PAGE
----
People who are reinfected with COVID-19 are less likely to be hospitalized or die than during the initial infection, a new study suggests.
Researchers looked at waves of infection that hit Qatar in spring 2020 and then two back-to-back waves in winter 2021 and spring 2021.
They found that patients who contracted Covid for the second time had 90 percent lower odds of falling severely or critically ill – or dying – than primary infections.
The joint team, from Qatar’s Ministry of Public Health and Weill Cornell Medicine – Qatar, says the findings provide evidence that reinfection is rare and that falling severely ill is even rarer.
A new study found four people, 0.3%, with a reinfection fell severely ill compared to 2.5% of those with a primary infection. No people in the reinfection group fell critically ill or died from COVID-19 compared to 0.4% and 0.1%, respectively, in the initial infection group (above)
For the study, published in The New England Journal of Medicine on Wednesday, the team looked at more than 353,000 people infected with COVID-19 between February 28, 2020 and April 28, 2021.
The study period was split into three waves: the first wave from February 2020 to June 2020; the second wave caused by the Alpha variant from January to March 2020; and the third wave caused by the Beta variant from March 2021 to May 2021.
Researchers identified 1,300 people who were reinfected with COVD-19 and matched them up five primary infections according to factors including sex, age and nationality.
The median time between the patient’s first illness and their reinfection was nine months.
They found that just four people, 0.3 percent, with a reinfection fell severely ill compared to 2.5 percent of those with a primary infection.
Additionally, 0.4 percent fell critically ill and 0.1 percent died in the primary infection group.
By comparison, no people fell critically ill or died in the reinfection group.
Overall, 3.1 percent of people had severe, critical or fatal disease from COVID-19 compared to 0.3 percent in the reinfection group.
This translates to 90 percent reduced odds of being hospitalized, ending up in the intensive care unit or dying with reinfection compared to an initial infection.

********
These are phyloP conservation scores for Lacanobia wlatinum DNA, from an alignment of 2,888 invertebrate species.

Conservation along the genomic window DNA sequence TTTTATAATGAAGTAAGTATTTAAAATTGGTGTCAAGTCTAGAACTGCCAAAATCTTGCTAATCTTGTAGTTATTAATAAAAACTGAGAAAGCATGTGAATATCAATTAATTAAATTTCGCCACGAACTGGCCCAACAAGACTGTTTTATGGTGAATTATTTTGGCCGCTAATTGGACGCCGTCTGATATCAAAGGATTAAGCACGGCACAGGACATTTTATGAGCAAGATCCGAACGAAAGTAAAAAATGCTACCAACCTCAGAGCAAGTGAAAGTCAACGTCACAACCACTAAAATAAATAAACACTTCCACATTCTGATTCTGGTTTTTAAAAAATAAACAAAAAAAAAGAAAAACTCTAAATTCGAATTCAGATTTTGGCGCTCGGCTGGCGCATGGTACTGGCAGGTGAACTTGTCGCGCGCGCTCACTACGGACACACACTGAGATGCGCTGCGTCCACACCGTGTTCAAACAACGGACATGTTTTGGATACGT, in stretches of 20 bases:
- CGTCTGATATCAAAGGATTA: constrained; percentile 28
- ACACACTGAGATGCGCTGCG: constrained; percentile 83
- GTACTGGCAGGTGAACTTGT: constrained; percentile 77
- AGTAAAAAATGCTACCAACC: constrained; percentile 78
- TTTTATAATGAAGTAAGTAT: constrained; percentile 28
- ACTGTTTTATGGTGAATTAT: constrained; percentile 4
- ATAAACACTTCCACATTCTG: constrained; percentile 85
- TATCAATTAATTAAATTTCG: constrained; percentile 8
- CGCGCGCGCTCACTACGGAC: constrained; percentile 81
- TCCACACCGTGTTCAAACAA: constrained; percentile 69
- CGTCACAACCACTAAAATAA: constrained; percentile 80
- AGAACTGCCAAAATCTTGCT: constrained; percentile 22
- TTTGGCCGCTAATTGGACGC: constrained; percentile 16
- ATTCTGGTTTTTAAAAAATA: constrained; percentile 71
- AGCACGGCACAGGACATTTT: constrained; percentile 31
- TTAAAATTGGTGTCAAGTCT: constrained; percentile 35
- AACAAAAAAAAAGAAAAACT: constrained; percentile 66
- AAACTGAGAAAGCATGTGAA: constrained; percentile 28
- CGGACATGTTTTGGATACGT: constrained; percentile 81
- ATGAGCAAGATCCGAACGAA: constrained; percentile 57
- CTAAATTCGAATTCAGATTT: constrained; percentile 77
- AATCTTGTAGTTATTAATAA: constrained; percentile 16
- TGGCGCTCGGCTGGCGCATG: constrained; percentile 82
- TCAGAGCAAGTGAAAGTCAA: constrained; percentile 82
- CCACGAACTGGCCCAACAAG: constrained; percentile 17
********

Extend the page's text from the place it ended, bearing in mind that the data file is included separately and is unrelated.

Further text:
There are some limits to the study including the fact that it was conducted in Qatar, which doesn’t experience cold weather compared to much of the world.
Researchers say this shows that reinfection lowers the odds of being hospitalized or dying from Covid by 90%. Pictured: A medical assistant administers a COVID-19 test to a person at Sameday Testing in Los Angeles, California, July 2021
What’s more, the researchers did not study anyone infected with the Delta variant, which is now the dominant strain circulating around the globe.
There have been studies in the past, however, that suggest even mild Covid cases could leave sufferers with strong infection.
Researchers from the Washington University School of Medicine in St Louis looked at blood samples from 77 patients who previously had mild cases of COVID-19 and found antibody levels dropped within the first few months of infection, but could be found up to 11 months after some patients first tested positive.
‘It needs to be determined whether such protection against severe disease at reinfection lasts for a longer period, analogous to the immunity that develops against other seasonal “common-cold” coronaviruses, which elicit short-term immunity against mild reinfection but longer-term immunity against more severe illness with reinfection,’ the authors wrote.
‘If this were the case with SARS-CoV-2, the virus (or at least the variants studied to date) could adopt a more benign pattern of infection when it becomes endemic.’
Dr Kami Kim, the director of the University of South Florida’s Division of Infectious Disease & International Medicine, told CNN that everyone should still get vaccinated.
She added that people should not assume they can’t get infected again if they catch COVID-19.
‘It’s sort of like asking the question do you need airbags and seat belts?’ Kim told CNN.
‘Just because you have airbags doesn’t mean that seatbelts won’t help you and vice versa. It’s good to have the protection of both.’
Credit: Notigroup Newsroom.
[This article may have been written with information from various sources]